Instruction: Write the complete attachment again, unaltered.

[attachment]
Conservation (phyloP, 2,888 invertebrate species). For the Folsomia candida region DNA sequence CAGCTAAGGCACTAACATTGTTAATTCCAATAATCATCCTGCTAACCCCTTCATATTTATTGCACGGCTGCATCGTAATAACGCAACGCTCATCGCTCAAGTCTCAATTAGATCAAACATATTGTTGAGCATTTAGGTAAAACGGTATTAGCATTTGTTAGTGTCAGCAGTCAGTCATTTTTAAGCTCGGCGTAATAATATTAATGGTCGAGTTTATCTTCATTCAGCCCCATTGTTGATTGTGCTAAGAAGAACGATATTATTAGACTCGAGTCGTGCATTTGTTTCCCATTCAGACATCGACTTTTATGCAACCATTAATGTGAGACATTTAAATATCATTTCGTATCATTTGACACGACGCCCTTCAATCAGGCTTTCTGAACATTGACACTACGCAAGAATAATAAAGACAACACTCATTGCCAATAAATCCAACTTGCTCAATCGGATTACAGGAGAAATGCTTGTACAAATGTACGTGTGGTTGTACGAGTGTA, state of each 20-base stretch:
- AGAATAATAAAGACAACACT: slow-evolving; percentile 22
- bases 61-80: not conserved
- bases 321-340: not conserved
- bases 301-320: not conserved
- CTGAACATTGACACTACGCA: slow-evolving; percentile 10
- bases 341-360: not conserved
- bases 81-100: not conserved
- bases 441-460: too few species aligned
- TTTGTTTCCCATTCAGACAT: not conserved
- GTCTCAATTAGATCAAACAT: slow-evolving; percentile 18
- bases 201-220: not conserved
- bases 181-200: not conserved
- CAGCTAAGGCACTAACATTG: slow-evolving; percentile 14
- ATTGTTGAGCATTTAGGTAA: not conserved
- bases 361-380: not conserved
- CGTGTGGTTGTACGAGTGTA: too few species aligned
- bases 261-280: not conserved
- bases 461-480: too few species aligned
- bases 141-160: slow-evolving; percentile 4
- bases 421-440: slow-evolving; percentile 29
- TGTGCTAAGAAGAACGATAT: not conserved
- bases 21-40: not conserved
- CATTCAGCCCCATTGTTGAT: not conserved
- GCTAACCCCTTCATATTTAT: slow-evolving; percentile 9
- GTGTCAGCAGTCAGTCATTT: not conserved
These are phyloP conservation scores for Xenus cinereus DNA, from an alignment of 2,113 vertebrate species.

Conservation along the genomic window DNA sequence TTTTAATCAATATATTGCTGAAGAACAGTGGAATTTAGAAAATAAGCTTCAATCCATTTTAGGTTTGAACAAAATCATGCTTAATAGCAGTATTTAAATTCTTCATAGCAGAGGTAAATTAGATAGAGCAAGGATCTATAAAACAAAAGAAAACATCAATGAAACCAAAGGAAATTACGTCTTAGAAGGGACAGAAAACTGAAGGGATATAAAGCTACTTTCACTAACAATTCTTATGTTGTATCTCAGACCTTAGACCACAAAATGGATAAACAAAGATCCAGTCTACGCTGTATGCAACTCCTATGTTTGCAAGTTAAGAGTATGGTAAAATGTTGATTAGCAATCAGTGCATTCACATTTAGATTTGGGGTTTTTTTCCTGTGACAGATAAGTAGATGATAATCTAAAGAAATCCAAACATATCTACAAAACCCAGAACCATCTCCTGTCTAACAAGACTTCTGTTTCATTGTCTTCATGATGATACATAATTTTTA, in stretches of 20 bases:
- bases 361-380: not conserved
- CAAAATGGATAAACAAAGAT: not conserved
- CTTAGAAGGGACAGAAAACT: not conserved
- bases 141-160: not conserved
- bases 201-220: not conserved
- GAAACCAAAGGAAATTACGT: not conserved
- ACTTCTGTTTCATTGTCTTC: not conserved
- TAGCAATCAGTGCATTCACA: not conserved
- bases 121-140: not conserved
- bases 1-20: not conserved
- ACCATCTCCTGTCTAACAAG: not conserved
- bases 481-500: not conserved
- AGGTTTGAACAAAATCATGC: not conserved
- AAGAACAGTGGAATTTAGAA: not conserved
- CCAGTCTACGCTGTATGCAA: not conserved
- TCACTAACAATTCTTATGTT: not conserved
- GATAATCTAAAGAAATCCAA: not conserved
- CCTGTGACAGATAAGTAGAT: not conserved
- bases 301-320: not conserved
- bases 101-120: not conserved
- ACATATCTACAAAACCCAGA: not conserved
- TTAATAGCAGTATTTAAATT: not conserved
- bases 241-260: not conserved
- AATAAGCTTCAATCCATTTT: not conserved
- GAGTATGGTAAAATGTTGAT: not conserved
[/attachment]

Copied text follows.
Conservation (phyloP, 2,888 invertebrate species). For the Folsomia candida region DNA sequence CAGCTAAGGCACTAACATTGTTAATTCCAATAATCATCCTGCTAACCCCTTCATATTTATTGCACGGCTGCATCGTAATAACGCAACGCTCATCGCTCAAGTCTCAATTAGATCAAACATATTGTTGAGCATTTAGGTAAAACGGTATTAGCATTTGTTAGTGTCAGCAGTCAGTCATTTTTAAGCTCGGCGTAATAATATTAATGGTCGAGTTTATCTTCATTCAGCCCCATTGTTGATTGTGCTAAGAAGAACGATATTATTAGACTCGAGTCGTGCATTTGTTTCCCATTCAGACATCGACTTTTATGCAACCATTAATGTGAGACATTTAAATATCATTTCGTATCATTTGACACGACGCCCTTCAATCAGGCTTTCTGAACATTGACACTACGCAAGAATAATAAAGACAACACTCATTGCCAATAAATCCAACTTGCTCAATCGGATTACAGGAGAAATGCTTGTACAAATGTACGTGTGGTTGTACGAGTGTA, state of each 20-base stretch:
- AGAATAATAAAGACAACACT: slow-evolving; percentile 22
- bases 61-80: not conserved
- bases 321-340: not conserved
- bases 301-320: not conserved
- CTGAACATTGACACTACGCA: slow-evolving; percentile 10
- bases 341-360: not conserved
- bases 81-100: not conserved
- bases 441-460: too few species aligned
- TTTGTTTCCCATTCAGACAT: not conserved
- GTCTCAATTAGATCAAACAT: slow-evolving; percentile 18
- bases 201-220: not conserved
- bases 181-200: not conserved
- CAGCTAAGGCACTAACATTG: slow-evolving; percentile 14
- ATTGTTGAGCATTTAGGTAA: not conserved
- bases 361-380: not conserved
- CGTGTGGTTGTACGAGTGTA: too few species aligned
- bases 261-280: not conserved
- bases 461-480: too few species aligned
- bases 141-160: slow-evolving; percentile 4
- bases 421-440: slow-evolving; percentile 29
- TGTGCTAAGAAGAACGATAT: not conserved
- bases 21-40: not conserved
- CATTCAGCCCCATTGTTGAT: not conserved
- GCTAACCCCTTCATATTTAT: slow-evolving; percentile 9
- GTGTCAGCAGTCAGTCATTT: not conserved
These are phyloP conservation scores for Xenus cinereus DNA, from an alignment of 2,113 vertebrate species.

Conservation along the genomic window DNA sequence TTTTAATCAATATATTGCTGAAGAACAGTGGAATTTAGAAAATAAGCTTCAATCCATTTTAGGTTTGAACAAAATCATGCTTAATAGCAGTATTTAAATTCTTCATAGCAGAGGTAAATTAGATAGAGCAAGGATCTATAAAACAAAAGAAAACATCAATGAAACCAAAGGAAATTACGTCTTAGAAGGGACAGAAAACTGAAGGGATATAAAGCTACTTTCACTAACAATTCTTATGTTGTATCTCAGACCTTAGACCACAAAATGGATAAACAAAGATCCAGTCTACGCTGTATGCAACTCCTATGTTTGCAAGTTAAGAGTATGGTAAAATGTTGATTAGCAATCAGTGCATTCACATTTAGATTTGGGGTTTTTTTCCTGTGACAGATAAGTAGATGATAATCTAAAGAAATCCAAACATATCTACAAAACCCAGAACCATCTCCTGTCTAACAAGACTTCTGTTTCATTGTCTTCATGATGATACATAATTTTTA, in stretches of 20 bases:
- bases 361-380: not conserved
- CAAAATGGATAAACAAAGAT: not conserved
- CTTAGAAGGGACAGAAAACT: not conserved
- bases 141-160: not conserved
- bases 201-220: not conserved
- GAAACCAAAGGAAATTACGT: not conserved
- ACTTCTGTTTCATTGTCTTC: not conserved
- TAGCAATCAGTGCATTCACA: not conserved
- bases 121-140: not conserved
- bases 1-20: not conserved
- ACCATCTCCTGTCTAACAAG: not conserved
- bases 481-500: not conserved
- AGGTTTGAACAAAATCATGC: not conserved
- AAGAACAGTGGAATTTAGAA: not conserved
- CCAGTCTACGCTGTATGCAA: not conserved
- TCACTAACAATTCTTATGTT: not conserved
- GATAATCTAAAGAAATCCAA: not conserved
- CCTGTGACAGATAAGTAGAT: not conserved
- bases 301-320: not conserved
- bases 101-120: not conserved
- ACATATCTACAAAACCCAGA: not conserved
- TTAATAGCAGTATTTAAATT: not conserved
- bases 241-260: not conserved
- AATAAGCTTCAATCCATTTT: not conserved
- GAGTATGGTAAAATGTTGAT: not conserved